Saturday, May 7, 2011

Diabetes is a 'time bomb' in the Arctic

Jane George in Nunatsiaq Online: Diabetes is a ticking “time bomb” in the Arctic, says a public health expert at this week’s conference on climate change and pollution in the Arctic in Copenhagen. That’s because the persistant organic pollutants found in the meat and blubber of marine mammals, like pilot whales, beluga and narwhal, are linked to the development of diabetes, said Philippe Grandjean from the University of Southern Denmark and the Harvard School of Public Health.

These man-made pollutants originate far to the south, where they’re used in agriculture and industry. But they’re widely found in the Arctic. Previous studies have shown that these pollutants can impair the intelligence, reflexes and immune systems of children. Now, new research from the Faroe Islands also links these POPs to diabetes later in life.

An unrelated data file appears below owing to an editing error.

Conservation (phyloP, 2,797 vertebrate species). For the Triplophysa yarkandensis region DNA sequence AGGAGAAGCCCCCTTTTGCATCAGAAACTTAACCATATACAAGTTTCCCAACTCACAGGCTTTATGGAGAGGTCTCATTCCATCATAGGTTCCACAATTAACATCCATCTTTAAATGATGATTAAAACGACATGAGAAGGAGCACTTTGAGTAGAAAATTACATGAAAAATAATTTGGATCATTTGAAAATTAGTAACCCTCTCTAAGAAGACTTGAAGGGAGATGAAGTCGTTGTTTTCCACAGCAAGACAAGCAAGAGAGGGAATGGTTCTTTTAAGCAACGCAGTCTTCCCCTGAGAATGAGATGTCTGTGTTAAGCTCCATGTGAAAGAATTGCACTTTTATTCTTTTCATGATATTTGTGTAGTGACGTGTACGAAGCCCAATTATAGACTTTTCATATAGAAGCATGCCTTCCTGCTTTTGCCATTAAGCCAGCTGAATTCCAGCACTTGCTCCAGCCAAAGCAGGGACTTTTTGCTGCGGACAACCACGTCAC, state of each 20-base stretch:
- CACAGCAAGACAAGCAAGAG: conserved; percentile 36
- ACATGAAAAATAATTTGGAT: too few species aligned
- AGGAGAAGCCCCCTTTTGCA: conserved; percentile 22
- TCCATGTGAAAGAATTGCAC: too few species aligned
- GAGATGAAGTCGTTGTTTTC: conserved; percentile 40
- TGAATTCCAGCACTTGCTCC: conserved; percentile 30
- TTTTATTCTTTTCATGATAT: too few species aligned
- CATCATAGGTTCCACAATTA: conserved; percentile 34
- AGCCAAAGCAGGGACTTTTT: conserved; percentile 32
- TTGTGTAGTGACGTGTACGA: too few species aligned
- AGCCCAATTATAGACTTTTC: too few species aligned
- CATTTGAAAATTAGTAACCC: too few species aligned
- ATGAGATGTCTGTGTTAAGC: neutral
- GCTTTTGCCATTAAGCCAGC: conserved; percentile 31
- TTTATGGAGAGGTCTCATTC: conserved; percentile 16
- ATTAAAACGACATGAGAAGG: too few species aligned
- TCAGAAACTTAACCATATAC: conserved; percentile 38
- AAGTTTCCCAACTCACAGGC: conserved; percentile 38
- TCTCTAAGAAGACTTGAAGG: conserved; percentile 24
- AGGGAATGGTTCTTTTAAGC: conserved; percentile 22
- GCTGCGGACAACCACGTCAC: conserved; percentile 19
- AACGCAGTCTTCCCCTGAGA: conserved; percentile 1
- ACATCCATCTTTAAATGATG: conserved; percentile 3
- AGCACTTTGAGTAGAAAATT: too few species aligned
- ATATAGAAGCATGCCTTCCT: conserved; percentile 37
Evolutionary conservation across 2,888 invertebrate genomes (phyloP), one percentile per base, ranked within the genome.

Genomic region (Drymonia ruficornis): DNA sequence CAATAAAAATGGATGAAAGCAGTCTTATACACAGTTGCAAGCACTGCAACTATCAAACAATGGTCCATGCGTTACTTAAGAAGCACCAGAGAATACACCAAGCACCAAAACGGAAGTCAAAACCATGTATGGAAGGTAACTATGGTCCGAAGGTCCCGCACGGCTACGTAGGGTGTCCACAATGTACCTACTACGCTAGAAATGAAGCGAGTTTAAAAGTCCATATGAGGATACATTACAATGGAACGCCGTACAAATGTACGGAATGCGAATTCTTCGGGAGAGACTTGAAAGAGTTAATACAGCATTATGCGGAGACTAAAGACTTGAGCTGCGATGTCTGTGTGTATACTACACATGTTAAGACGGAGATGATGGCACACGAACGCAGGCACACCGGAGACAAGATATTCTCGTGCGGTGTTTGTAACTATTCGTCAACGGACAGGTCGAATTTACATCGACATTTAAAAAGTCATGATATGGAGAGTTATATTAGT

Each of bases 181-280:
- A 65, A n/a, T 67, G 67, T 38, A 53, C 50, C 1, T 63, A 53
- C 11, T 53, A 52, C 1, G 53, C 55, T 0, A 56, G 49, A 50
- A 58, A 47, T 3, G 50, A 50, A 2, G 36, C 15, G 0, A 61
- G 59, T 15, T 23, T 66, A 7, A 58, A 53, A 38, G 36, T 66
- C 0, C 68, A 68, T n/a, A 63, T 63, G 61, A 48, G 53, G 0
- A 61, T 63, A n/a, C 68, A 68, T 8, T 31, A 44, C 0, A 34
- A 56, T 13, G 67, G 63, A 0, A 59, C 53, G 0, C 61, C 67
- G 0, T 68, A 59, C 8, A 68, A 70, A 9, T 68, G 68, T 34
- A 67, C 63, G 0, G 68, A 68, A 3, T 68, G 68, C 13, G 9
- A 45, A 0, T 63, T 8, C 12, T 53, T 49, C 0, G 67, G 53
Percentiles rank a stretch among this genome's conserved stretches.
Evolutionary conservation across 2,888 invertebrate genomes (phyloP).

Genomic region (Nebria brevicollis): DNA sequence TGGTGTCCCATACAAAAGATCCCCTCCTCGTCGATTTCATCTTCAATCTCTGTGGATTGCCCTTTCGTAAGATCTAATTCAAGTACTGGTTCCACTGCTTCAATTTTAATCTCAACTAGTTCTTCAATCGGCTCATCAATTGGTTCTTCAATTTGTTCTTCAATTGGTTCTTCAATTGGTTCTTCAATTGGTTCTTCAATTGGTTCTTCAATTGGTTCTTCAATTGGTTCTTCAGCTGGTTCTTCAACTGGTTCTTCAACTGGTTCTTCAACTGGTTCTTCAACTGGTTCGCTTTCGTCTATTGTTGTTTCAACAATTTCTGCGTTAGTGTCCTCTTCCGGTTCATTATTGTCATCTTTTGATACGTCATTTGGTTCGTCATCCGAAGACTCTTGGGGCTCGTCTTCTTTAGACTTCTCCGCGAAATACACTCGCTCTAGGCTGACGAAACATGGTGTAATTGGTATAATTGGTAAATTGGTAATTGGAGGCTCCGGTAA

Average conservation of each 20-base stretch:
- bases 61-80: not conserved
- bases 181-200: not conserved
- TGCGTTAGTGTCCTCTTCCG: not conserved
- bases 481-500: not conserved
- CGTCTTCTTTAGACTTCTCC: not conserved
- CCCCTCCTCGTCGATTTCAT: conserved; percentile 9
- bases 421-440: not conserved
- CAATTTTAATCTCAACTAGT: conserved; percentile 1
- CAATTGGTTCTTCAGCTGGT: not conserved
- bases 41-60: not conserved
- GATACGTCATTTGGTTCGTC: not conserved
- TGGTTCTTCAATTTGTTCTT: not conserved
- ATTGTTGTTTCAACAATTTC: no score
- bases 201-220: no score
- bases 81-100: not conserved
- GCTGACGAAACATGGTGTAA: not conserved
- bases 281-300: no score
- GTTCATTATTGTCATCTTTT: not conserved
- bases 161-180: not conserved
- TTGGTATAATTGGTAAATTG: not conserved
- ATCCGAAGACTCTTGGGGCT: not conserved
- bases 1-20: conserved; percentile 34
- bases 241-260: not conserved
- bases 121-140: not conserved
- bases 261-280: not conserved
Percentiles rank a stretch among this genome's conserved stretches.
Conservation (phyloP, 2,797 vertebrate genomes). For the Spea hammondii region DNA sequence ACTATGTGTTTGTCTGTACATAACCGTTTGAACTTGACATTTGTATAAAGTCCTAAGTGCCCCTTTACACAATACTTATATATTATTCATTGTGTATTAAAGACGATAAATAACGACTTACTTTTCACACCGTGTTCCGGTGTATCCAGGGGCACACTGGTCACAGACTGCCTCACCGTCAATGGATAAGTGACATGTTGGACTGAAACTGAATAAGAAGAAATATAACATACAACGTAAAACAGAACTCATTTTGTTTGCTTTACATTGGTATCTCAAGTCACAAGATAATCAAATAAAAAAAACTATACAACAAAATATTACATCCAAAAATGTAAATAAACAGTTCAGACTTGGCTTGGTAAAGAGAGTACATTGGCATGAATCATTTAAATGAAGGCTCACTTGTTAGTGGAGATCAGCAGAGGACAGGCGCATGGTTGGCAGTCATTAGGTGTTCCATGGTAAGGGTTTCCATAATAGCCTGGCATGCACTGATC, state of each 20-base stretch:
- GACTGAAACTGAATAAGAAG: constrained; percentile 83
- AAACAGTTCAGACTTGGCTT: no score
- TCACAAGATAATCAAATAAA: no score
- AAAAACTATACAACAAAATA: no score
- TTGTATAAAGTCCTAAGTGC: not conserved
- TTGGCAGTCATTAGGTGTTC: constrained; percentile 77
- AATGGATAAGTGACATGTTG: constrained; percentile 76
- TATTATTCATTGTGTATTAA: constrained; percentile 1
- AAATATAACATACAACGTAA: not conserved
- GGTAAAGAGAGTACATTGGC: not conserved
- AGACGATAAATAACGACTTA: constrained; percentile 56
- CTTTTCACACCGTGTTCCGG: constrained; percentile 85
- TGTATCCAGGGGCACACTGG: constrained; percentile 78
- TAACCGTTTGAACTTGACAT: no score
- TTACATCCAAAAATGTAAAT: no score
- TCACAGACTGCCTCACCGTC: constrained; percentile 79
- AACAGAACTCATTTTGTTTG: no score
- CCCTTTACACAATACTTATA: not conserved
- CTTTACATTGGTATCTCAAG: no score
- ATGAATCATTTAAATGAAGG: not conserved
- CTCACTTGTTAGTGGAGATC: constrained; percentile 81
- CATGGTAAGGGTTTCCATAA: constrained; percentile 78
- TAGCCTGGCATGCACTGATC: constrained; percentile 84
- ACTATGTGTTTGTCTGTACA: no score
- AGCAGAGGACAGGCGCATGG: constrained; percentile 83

The increasing prevalence of adult onset or type 2 diabetes, a chronic disease that occurs when the body can’t process the sugars in food properly, has been linked primarily to obesity and lack of exercise. Depending on its severity, diabetes can lead to blindness, kidney failure, heart disease and sometimes even death.

Grandjean’s study, detailed in the May edition of Epidemiology, found that elderly Faroese with a life-long diet high in pilot whale meat and blubber run a much higher risk of developing diabetes, “in some cases more clearly in women.”…

From the Robert N. Dennis collection of stereoscopic views, "Our Alaskan Sisters up in the Klondike Country," around 1898

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